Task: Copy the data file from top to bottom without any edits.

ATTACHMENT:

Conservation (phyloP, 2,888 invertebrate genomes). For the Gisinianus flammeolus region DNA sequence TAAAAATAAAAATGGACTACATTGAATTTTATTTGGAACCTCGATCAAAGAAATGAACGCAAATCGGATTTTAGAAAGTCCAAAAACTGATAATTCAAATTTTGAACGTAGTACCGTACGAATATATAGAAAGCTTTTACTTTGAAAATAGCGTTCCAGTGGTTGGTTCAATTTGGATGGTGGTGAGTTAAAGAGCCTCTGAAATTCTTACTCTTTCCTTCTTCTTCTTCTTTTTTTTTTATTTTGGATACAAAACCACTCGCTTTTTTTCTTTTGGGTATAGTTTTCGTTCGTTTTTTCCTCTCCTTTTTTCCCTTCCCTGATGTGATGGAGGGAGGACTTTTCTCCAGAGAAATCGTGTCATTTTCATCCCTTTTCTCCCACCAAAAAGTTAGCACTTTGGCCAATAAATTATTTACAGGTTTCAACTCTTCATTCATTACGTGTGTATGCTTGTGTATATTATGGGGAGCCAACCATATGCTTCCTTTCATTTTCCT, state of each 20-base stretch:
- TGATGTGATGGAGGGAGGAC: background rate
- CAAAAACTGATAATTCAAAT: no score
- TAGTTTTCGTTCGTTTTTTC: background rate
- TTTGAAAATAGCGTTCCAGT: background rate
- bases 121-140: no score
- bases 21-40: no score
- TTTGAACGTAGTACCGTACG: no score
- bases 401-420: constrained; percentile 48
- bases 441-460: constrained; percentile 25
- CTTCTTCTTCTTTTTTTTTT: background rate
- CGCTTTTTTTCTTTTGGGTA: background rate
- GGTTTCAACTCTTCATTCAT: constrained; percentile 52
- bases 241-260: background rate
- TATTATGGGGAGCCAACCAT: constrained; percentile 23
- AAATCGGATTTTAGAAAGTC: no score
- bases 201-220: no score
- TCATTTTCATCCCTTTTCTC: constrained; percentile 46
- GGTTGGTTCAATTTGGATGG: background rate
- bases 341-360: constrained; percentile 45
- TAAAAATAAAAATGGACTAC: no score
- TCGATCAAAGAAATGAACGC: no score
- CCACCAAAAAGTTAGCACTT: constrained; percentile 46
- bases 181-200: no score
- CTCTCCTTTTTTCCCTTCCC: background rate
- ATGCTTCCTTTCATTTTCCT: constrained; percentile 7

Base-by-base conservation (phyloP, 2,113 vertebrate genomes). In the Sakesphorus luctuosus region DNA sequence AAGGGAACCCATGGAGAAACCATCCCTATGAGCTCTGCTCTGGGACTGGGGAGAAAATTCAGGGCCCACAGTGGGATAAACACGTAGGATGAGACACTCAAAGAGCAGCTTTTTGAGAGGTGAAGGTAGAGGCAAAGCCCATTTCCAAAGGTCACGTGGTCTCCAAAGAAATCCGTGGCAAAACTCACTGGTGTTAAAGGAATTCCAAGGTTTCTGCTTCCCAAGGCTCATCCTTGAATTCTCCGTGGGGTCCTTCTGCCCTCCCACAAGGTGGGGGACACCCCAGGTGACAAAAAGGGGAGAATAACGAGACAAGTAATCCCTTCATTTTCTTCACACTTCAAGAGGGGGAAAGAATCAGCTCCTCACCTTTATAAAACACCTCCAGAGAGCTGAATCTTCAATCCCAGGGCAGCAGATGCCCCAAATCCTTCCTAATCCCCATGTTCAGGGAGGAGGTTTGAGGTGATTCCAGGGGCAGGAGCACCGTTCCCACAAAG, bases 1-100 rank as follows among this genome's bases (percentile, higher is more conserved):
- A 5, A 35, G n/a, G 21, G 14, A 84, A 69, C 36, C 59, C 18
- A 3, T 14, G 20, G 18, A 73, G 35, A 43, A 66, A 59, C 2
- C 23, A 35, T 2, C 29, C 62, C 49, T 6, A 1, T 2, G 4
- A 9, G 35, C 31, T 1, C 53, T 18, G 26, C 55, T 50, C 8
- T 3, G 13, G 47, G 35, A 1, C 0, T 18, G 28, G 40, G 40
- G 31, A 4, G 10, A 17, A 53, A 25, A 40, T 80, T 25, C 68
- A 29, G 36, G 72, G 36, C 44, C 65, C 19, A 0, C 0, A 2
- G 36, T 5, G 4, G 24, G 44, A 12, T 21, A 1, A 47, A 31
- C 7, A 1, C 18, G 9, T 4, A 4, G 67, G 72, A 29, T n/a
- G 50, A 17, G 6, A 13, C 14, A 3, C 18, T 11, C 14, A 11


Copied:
Conservation (phyloP, 2,888 invertebrate genomes). For the Gisinianus flammeolus region DNA sequence TAAAAATAAAAATGGACTACATTGAATTTTATTTGGAACCTCGATCAAAGAAATGAACGCAAATCGGATTTTAGAAAGTCCAAAAACTGATAATTCAAATTTTGAACGTAGTACCGTACGAATATATAGAAAGCTTTTACTTTGAAAATAGCGTTCCAGTGGTTGGTTCAATTTGGATGGTGGTGAGTTAAAGAGCCTCTGAAATTCTTACTCTTTCCTTCTTCTTCTTCTTTTTTTTTTATTTTGGATACAAAACCACTCGCTTTTTTTCTTTTGGGTATAGTTTTCGTTCGTTTTTTCCTCTCCTTTTTTCCCTTCCCTGATGTGATGGAGGGAGGACTTTTCTCCAGAGAAATCGTGTCATTTTCATCCCTTTTCTCCCACCAAAAAGTTAGCACTTTGGCCAATAAATTATTTACAGGTTTCAACTCTTCATTCATTACGTGTGTATGCTTGTGTATATTATGGGGAGCCAACCATATGCTTCCTTTCATTTTCCT, state of each 20-base stretch:
- TGATGTGATGGAGGGAGGAC: background rate
- CAAAAACTGATAATTCAAAT: no score
- TAGTTTTCGTTCGTTTTTTC: background rate
- TTTGAAAATAGCGTTCCAGT: background rate
- bases 121-140: no score
- bases 21-40: no score
- TTTGAACGTAGTACCGTACG: no score
- bases 401-420: constrained; percentile 48
- bases 441-460: constrained; percentile 25
- CTTCTTCTTCTTTTTTTTTT: background rate
- CGCTTTTTTTCTTTTGGGTA: background rate
- GGTTTCAACTCTTCATTCAT: constrained; percentile 52
- bases 241-260: background rate
- TATTATGGGGAGCCAACCAT: constrained; percentile 23
- AAATCGGATTTTAGAAAGTC: no score
- bases 201-220: no score
- TCATTTTCATCCCTTTTCTC: constrained; percentile 46
- GGTTGGTTCAATTTGGATGG: background rate
- bases 341-360: constrained; percentile 45
- TAAAAATAAAAATGGACTAC: no score
- TCGATCAAAGAAATGAACGC: no score
- CCACCAAAAAGTTAGCACTT: constrained; percentile 46
- bases 181-200: no score
- CTCTCCTTTTTTCCCTTCCC: background rate
- ATGCTTCCTTTCATTTTCCT: constrained; percentile 7

Base-by-base conservation (phyloP, 2,113 vertebrate genomes). In the Sakesphorus luctuosus region DNA sequence AAGGGAACCCATGGAGAAACCATCCCTATGAGCTCTGCTCTGGGACTGGGGAGAAAATTCAGGGCCCACAGTGGGATAAACACGTAGGATGAGACACTCAAAGAGCAGCTTTTTGAGAGGTGAAGGTAGAGGCAAAGCCCATTTCCAAAGGTCACGTGGTCTCCAAAGAAATCCGTGGCAAAACTCACTGGTGTTAAAGGAATTCCAAGGTTTCTGCTTCCCAAGGCTCATCCTTGAATTCTCCGTGGGGTCCTTCTGCCCTCCCACAAGGTGGGGGACACCCCAGGTGACAAAAAGGGGAGAATAACGAGACAAGTAATCCCTTCATTTTCTTCACACTTCAAGAGGGGGAAAGAATCAGCTCCTCACCTTTATAAAACACCTCCAGAGAGCTGAATCTTCAATCCCAGGGCAGCAGATGCCCCAAATCCTTCCTAATCCCCATGTTCAGGGAGGAGGTTTGAGGTGATTCCAGGGGCAGGAGCACCGTTCCCACAAAG, bases 1-100 rank as follows among this genome's bases (percentile, higher is more conserved):
- A 5, A 35, G n/a, G 21, G 14, A 84, A 69, C 36, C 59, C 18
- A 3, T 14, G 20, G 18, A 73, G 35, A 43, A 66, A 59, C 2
- C 23, A 35, T 2, C 29, C 62, C 49, T 6, A 1, T 2, G 4
- A 9, G 35, C 31, T 1, C 53, T 18, G 26, C 55, T 50, C 8
- T 3, G 13, G 47, G 35, A 1, C 0, T 18, G 28, G 40, G 40
- G 31, A 4, G 10, A 17, A 53, A 25, A 40, T 80, T 25, C 68
- A 29, G 36, G 72, G 36, C 44, C 65, C 19, A 0, C 0, A 2
- G 36, T 5, G 4, G 24, G 44, A 12, T 21, A 1, A 47, A 31
- C 7, A 1, C 18, G 9, T 4, A 4, G 67, G 72, A 29, T n/a
- G 50, A 17, G 6, A 13, C 14, A 3, C 18, T 11, C 14, A 11